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Publication numberUS5074327 A
Publication typeGrant
Application numberUS 07/553,223
Publication dateDec 24, 1991
Filing dateJul 16, 1990
Priority dateJul 16, 1990
Fee statusLapsed
Publication number07553223, 553223, US 5074327 A, US 5074327A, US-A-5074327, US5074327 A, US5074327A
InventorsEdmund I. Reid
Original AssigneeReid Edmund I
Export CitationBiBTeX, EndNote, RefMan
External Links: USPTO, USPTO Assignment, Espacenet
Toolless-resetable earthquake triggered gas and fluid cutoff valve
US 5074327 A
A safety cut-off valve for gasses or fluids delivered to buildings which are severely damaged in earthquakes. The valve consists of a non-magnetic housing enclosing a magnetic valve piece which conjugally matches a non-magnetic valve seat to which communicate inlet and outlet so that when the valve piece occupies the seat the inlet and outlet are isolated. The internal enclosed valve piece is held away from the valve seat by an external permanent magnet which is toppled during earthquake thus releasing the internal valve piece into its seat and so closing the valve. By replacing the external permanent magnet in its correct position and orientation the internal valve piece is again drawn away from the seat opening the valve.
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I claim:
1. A valve for closing off the flow of gasses or fluids when said valve is accelerated comprising:
a non-magnetic housing enclosing a magnetic valve piece conjugal with a non-magnetic valve seat which communicates to inlet and outlet means for the passage of gasses or fluids such that when said magnetic valve piece sealingly occupies said non-magnetic valve seat it isolates inlet from outlet; and
means of hermetically sealing said enclosed magnetic valve piece within said non-magnetic housing; and
means of safely attaching supply pipe to said inlet and delivery pipe to said outlet of said non-magnetic housing; and
a permanent external magnet, not being mechanically attached to said non-magnetic housing, which holds said enclosed magnetic valve piece vertically with respect to gravity, above and away from said non-magnetic valve seat thus opening said valve,
wherein the improvement comprises
said permanent external magnet which is of elongated shape such that the position of the centre of gravity of said permanent external magnet in relation to and above the base of said permanent external magnet will determine its sensitivity to toppling away from said non-magnetic housing and closure of the valve when said non-magnetic housing is accelerated thus allowing for simplicity of manufacture and selection of sensitivity.
2. A valve as claimed in claim 5 wherein said permanent external magnet is of elongated shape having permanent symbols thereon indicating correct positional placement on said non-magnetic housing; and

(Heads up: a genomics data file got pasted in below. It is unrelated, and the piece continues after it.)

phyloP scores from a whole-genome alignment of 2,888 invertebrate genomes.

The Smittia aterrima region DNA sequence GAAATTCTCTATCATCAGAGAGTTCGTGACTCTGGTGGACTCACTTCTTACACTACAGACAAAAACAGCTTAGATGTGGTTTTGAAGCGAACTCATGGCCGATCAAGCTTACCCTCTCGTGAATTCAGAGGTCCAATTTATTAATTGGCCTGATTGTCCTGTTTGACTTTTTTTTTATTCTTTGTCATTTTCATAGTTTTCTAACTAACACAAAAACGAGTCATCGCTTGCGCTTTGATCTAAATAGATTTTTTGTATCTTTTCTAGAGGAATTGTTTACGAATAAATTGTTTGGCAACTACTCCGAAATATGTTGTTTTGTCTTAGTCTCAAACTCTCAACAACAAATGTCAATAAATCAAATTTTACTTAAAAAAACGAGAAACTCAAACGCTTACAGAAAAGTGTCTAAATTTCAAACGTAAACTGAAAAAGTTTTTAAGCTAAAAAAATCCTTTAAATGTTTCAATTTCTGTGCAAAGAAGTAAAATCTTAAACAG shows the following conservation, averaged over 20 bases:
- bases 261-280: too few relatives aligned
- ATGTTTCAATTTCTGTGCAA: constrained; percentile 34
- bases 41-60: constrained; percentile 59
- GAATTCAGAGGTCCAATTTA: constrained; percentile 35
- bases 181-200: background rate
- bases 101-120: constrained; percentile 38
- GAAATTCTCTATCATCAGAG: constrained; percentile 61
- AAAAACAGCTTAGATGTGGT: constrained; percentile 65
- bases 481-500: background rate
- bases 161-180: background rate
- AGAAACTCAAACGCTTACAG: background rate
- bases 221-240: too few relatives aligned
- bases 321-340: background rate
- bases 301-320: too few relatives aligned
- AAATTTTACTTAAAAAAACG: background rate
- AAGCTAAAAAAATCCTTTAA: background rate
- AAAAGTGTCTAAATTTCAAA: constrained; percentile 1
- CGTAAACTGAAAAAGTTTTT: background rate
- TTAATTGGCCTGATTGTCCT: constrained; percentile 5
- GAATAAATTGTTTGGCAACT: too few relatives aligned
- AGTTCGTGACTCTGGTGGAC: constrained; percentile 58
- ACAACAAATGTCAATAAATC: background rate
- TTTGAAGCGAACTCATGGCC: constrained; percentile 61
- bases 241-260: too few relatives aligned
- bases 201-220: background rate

wherein said enclosed magnetic valve piece which, when positioned within said non-magnetic housing, so that where it is nearest said permanent external magnet, has a polarity opposite to that of said permanent external magnet, thus being held vertically with respect to gravity, above and away from said non-magnetic valve seat thus opening said valve.

(a) Field of the Invention

This invention relates to an earthquake triggered gas or fluid cutoff valve which can be reset without disassembling in any way or employing tools of any kind. It is a safety device.

(b) Discussion of Prior Art.

During earthquakes supply pipes carrying flammable gas and other fluids into buildings are frequently undamaged whilst the buildings themselves are severely damaged. In order to avoid possible fires and other damage resulting from uncontrolled spillage from breaks within those buildings, the occupants are advised to shut off the supply valves immediately after an earthquake. Since occupants may be injured or absent this is not always possible. However, valves, which are automatically triggered by severe earthquakes, can be installed. A valve which encloses a valve piece which is in partial equilibrium above a matching valve seat will close, due to the valve piece falling, or being pushed, into the valve seat, when it is shaken in an earthquake.

These valves need to be reset by qualified personnel in order to restore service. The number of qualified persons who can reset these valves must necessarily be low in relation to the total population generally. The restoration of essential services could take a long time for currently manufactured automatic valves.

This invention allows any unqualified person to reset the valve without any tools by following simple instructions.


This invention relates to a toolless-resetable valve which will automatically close off the supply of gas or other fluid to a severely damaged building during an earthquake. The valve is held open by the mutual magnetic attraction between an internal valve piece, suspended above a valve seat joining the inlet and outlet to the valve, and an external magnet which will topple away from the valve housing during an earthquake. The removal of the external magnet will break the magnetic attraction thus allowing the internal valve piece to fall into the valve seat thus blocking the valve. Repositioning the external magnet will again open the valve.

No tools or skill are necessary to operate the valve.


FIG. 1 is a view showing the body and seat of the valve on a vertical mid section together with the internal magnetized valve piece and external permanent magnet in isometric solid projection. The external permanent magnet is shown in position holding the valve piece open, by mutual attraction between these two pieces, against gravity.

FIG. 2 is a view of the same pieces detailed in FIG. 1 but with the permanent external magnet shown in "mid-topple" and the internal magnetized valve piece in the closed position.